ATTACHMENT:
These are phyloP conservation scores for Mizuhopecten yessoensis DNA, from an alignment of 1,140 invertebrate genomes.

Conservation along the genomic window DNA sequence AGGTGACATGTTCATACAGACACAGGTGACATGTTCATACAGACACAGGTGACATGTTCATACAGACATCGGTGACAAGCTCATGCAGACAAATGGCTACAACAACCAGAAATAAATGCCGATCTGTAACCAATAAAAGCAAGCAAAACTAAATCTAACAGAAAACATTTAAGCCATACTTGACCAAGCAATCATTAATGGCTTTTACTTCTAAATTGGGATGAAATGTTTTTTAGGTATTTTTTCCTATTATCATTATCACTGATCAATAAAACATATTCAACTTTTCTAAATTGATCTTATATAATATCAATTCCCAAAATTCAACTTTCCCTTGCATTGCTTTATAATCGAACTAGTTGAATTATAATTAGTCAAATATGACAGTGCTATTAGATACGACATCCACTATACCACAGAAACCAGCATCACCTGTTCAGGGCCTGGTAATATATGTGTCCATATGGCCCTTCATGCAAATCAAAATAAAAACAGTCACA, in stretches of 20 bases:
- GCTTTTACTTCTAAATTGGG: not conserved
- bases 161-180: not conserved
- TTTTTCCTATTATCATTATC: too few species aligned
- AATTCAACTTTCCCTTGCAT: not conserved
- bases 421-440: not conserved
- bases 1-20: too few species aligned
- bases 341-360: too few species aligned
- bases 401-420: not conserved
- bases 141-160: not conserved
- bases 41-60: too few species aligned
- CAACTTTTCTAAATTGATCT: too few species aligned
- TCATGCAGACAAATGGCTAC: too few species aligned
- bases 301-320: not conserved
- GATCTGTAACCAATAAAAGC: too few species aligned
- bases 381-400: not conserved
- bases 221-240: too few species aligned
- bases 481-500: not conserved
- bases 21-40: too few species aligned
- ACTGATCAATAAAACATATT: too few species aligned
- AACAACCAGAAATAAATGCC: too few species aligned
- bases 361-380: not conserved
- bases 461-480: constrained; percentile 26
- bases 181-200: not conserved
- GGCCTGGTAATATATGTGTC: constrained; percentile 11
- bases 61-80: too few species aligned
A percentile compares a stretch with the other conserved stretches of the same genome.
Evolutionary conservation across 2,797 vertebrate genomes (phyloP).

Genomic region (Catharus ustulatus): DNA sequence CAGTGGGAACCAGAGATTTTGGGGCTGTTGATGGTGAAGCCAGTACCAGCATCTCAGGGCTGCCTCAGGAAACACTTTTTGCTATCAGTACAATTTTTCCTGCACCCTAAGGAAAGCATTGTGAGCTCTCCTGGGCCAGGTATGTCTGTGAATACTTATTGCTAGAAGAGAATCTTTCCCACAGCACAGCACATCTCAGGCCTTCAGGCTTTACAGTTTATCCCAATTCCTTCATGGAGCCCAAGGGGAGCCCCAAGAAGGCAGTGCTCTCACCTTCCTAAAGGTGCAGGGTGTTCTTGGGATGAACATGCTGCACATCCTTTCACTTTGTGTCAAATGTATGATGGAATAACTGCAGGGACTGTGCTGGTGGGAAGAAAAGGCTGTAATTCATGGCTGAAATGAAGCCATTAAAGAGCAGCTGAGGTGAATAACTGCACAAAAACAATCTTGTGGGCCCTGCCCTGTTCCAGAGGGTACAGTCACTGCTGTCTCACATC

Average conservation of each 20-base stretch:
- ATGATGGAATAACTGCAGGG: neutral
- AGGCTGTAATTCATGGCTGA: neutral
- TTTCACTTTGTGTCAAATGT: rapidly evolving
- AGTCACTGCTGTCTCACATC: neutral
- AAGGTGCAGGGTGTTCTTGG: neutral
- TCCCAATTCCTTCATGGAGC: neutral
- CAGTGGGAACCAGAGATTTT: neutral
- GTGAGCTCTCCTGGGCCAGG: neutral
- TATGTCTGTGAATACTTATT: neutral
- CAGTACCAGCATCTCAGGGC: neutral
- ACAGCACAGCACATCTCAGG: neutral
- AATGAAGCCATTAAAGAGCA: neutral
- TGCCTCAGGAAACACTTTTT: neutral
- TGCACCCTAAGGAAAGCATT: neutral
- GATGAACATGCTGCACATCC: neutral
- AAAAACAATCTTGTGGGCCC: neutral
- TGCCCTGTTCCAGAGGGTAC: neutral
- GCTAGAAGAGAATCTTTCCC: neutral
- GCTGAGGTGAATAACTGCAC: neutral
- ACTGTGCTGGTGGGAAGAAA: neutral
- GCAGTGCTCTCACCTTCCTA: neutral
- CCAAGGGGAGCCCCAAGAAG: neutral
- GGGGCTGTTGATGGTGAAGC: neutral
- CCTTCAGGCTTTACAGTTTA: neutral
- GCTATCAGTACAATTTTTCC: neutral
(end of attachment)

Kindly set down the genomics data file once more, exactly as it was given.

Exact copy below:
These are phyloP conservation scores for Mizuhopecten yessoensis DNA, from an alignment of 1,140 invertebrate genomes.

Conservation along the genomic window DNA sequence AGGTGACATGTTCATACAGACACAGGTGACATGTTCATACAGACACAGGTGACATGTTCATACAGACATCGGTGACAAGCTCATGCAGACAAATGGCTACAACAACCAGAAATAAATGCCGATCTGTAACCAATAAAAGCAAGCAAAACTAAATCTAACAGAAAACATTTAAGCCATACTTGACCAAGCAATCATTAATGGCTTTTACTTCTAAATTGGGATGAAATGTTTTTTAGGTATTTTTTCCTATTATCATTATCACTGATCAATAAAACATATTCAACTTTTCTAAATTGATCTTATATAATATCAATTCCCAAAATTCAACTTTCCCTTGCATTGCTTTATAATCGAACTAGTTGAATTATAATTAGTCAAATATGACAGTGCTATTAGATACGACATCCACTATACCACAGAAACCAGCATCACCTGTTCAGGGCCTGGTAATATATGTGTCCATATGGCCCTTCATGCAAATCAAAATAAAAACAGTCACA, in stretches of 20 bases:
- GCTTTTACTTCTAAATTGGG: not conserved
- bases 161-180: not conserved
- TTTTTCCTATTATCATTATC: too few species aligned
- AATTCAACTTTCCCTTGCAT: not conserved
- bases 421-440: not conserved
- bases 1-20: too few species aligned
- bases 341-360: too few species aligned
- bases 401-420: not conserved
- bases 141-160: not conserved
- bases 41-60: too few species aligned
- CAACTTTTCTAAATTGATCT: too few species aligned
- TCATGCAGACAAATGGCTAC: too few species aligned
- bases 301-320: not conserved
- GATCTGTAACCAATAAAAGC: too few species aligned
- bases 381-400: not conserved
- bases 221-240: too few species aligned
- bases 481-500: not conserved
- bases 21-40: too few species aligned
- ACTGATCAATAAAACATATT: too few species aligned
- AACAACCAGAAATAAATGCC: too few species aligned
- bases 361-380: not conserved
- bases 461-480: constrained; percentile 26
- bases 181-200: not conserved
- GGCCTGGTAATATATGTGTC: constrained; percentile 11
- bases 61-80: too few species aligned
A percentile compares a stretch with the other conserved stretches of the same genome.
Evolutionary conservation across 2,797 vertebrate genomes (phyloP).

Genomic region (Catharus ustulatus): DNA sequence CAGTGGGAACCAGAGATTTTGGGGCTGTTGATGGTGAAGCCAGTACCAGCATCTCAGGGCTGCCTCAGGAAACACTTTTTGCTATCAGTACAATTTTTCCTGCACCCTAAGGAAAGCATTGTGAGCTCTCCTGGGCCAGGTATGTCTGTGAATACTTATTGCTAGAAGAGAATCTTTCCCACAGCACAGCACATCTCAGGCCTTCAGGCTTTACAGTTTATCCCAATTCCTTCATGGAGCCCAAGGGGAGCCCCAAGAAGGCAGTGCTCTCACCTTCCTAAAGGTGCAGGGTGTTCTTGGGATGAACATGCTGCACATCCTTTCACTTTGTGTCAAATGTATGATGGAATAACTGCAGGGACTGTGCTGGTGGGAAGAAAAGGCTGTAATTCATGGCTGAAATGAAGCCATTAAAGAGCAGCTGAGGTGAATAACTGCACAAAAACAATCTTGTGGGCCCTGCCCTGTTCCAGAGGGTACAGTCACTGCTGTCTCACATC

Average conservation of each 20-base stretch:
- ATGATGGAATAACTGCAGGG: neutral
- AGGCTGTAATTCATGGCTGA: neutral
- TTTCACTTTGTGTCAAATGT: rapidly evolving
- AGTCACTGCTGTCTCACATC: neutral
- AAGGTGCAGGGTGTTCTTGG: neutral
- TCCCAATTCCTTCATGGAGC: neutral
- CAGTGGGAACCAGAGATTTT: neutral
- GTGAGCTCTCCTGGGCCAGG: neutral
- TATGTCTGTGAATACTTATT: neutral
- CAGTACCAGCATCTCAGGGC: neutral
- ACAGCACAGCACATCTCAGG: neutral
- AATGAAGCCATTAAAGAGCA: neutral
- TGCCTCAGGAAACACTTTTT: neutral
- TGCACCCTAAGGAAAGCATT: neutral
- GATGAACATGCTGCACATCC: neutral
- AAAAACAATCTTGTGGGCCC: neutral
- TGCCCTGTTCCAGAGGGTAC: neutral
- GCTAGAAGAGAATCTTTCCC: neutral
- GCTGAGGTGAATAACTGCAC: neutral
- ACTGTGCTGGTGGGAAGAAA: neutral
- GCAGTGCTCTCACCTTCCTA: neutral
- CCAAGGGGAGCCCCAAGAAG: neutral
- GGGGCTGTTGATGGTGAAGC: neutral
- CCTTCAGGCTTTACAGTTTA: neutral
- GCTATCAGTACAATTTTTCC: neutral